disorient

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disorient

(dĭs-ôr′ē-ĕnt′)
tr.v. disori·ented, disori·enting, disori·ents
To cause (a person, for example) to experience disorientation.

disorient

[disôr′ē·ənt]
to cause to lose awareness or perception of space, time, or personal identity and relationships.
References in periodicals archive ?
These experiences incorporate significant camera movement, player motion, or disorienting content and effects.
What the Hong Kong-born, Thailand-trained filmmakers built from that conceptual kernel is a highly cinematic metaphor for the disorienting terror that such an apparent boon could cause an individual.
In this earlier moment, artists as diverse as Dan Graham, Peter Campus, Bruce Nauman, and Joan Jonas established feedback loops of live cameras and monitors into which viewers could wander: Sometimes their images were replayed to themselves in altered form, as in Campus's works, and sometimes spectators encountered their displaced projections on a short delay or in kinesthetically disorienting environments, as in installations by Nauman and Graham.
On the other hand, it's still a smidgen disorienting to see Christmas programming so utterly cynical about yuletide cheer.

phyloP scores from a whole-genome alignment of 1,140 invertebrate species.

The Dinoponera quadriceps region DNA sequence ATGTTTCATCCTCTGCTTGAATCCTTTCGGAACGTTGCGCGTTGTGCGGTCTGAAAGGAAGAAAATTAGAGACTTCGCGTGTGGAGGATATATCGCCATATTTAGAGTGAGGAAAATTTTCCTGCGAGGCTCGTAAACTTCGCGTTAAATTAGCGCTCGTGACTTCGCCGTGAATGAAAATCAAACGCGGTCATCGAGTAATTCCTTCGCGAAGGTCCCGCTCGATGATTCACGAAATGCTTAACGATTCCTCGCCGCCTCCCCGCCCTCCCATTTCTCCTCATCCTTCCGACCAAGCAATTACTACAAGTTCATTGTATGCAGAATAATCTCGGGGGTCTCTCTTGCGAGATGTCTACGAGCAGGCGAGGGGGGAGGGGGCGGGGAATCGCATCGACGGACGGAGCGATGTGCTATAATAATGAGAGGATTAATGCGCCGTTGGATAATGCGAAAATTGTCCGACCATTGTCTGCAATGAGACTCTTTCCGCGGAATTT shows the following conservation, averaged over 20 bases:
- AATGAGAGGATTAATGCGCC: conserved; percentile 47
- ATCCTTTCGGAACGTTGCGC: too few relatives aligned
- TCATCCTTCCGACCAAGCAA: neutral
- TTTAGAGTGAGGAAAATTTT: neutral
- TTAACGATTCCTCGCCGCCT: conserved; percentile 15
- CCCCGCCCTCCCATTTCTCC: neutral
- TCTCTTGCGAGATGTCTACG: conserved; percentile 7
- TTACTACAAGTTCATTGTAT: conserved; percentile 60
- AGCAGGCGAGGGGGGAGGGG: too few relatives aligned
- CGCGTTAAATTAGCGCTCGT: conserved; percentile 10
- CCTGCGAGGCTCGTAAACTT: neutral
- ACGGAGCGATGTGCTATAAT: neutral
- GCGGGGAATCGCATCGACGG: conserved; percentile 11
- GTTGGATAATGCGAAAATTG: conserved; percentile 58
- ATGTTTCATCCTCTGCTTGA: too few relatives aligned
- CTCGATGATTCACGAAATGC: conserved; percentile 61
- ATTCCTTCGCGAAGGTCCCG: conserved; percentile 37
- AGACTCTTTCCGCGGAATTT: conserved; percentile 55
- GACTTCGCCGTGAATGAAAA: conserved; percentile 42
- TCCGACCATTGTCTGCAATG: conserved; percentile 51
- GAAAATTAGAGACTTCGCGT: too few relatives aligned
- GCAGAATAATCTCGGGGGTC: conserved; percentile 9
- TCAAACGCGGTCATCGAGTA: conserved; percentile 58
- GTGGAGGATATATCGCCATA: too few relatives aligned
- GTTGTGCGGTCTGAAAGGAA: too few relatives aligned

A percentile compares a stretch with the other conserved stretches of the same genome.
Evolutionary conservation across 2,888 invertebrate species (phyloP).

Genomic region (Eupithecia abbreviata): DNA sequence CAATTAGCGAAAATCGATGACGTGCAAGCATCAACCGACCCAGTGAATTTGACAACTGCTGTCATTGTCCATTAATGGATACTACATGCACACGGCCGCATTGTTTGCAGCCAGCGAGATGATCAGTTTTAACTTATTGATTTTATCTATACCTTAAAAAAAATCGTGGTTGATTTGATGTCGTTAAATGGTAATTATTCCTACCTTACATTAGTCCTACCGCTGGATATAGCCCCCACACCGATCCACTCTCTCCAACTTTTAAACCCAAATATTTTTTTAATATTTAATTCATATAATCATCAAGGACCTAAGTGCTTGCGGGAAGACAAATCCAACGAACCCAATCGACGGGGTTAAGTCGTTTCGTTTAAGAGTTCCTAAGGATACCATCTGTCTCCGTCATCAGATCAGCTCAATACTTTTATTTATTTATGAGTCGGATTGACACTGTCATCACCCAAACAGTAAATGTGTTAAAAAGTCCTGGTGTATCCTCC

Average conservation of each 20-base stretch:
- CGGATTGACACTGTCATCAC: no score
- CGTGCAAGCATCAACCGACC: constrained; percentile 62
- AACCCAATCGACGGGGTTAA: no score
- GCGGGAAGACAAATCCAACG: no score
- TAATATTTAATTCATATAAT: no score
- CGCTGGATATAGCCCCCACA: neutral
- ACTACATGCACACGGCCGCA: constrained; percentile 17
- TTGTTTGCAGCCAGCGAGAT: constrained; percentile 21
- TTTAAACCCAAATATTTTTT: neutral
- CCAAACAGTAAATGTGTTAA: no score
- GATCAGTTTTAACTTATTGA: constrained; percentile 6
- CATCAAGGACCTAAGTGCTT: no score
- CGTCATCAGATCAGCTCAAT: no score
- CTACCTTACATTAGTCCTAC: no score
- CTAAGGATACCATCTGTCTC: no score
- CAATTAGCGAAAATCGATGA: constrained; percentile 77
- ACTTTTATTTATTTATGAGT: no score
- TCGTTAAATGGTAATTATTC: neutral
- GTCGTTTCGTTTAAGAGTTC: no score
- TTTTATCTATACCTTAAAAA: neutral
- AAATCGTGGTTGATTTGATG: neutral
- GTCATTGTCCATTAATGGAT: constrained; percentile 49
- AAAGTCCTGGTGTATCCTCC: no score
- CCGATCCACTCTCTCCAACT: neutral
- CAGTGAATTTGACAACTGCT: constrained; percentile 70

Durant's sound tracks for these works, with songs looped and overlaid in reverse, create a heady, disorienting effect.
Sigel also creates a few arty transitions from scene to scene, and deliberately concocts some disorienting juxtapositions between fantasy and reality.
It is full of deliberately disorienting reflections: Are we inside a building looking out or outside looking in?
In what is touted as the first ``fourth-dimensional'' ride, X's prototype design allows the seats to rotate 360 degrees, disorienting passengers who are suspended in the air off to both sides of the main track.
The new work attracted enormous crowds, who patiently waited to enter the disorienting passages of the two giant spirals as though in line at a theme park.
But she says her job as an American military nurse in ``Pearl Harbor,'' the most expensive super-production Hollywood has ever green-lighted, was not a totally disorienting experience.
Daniele Puppi's videos, with their strongly disorienting spatial effects, are always disruptive--and they achieve this without recourse to advanced technology.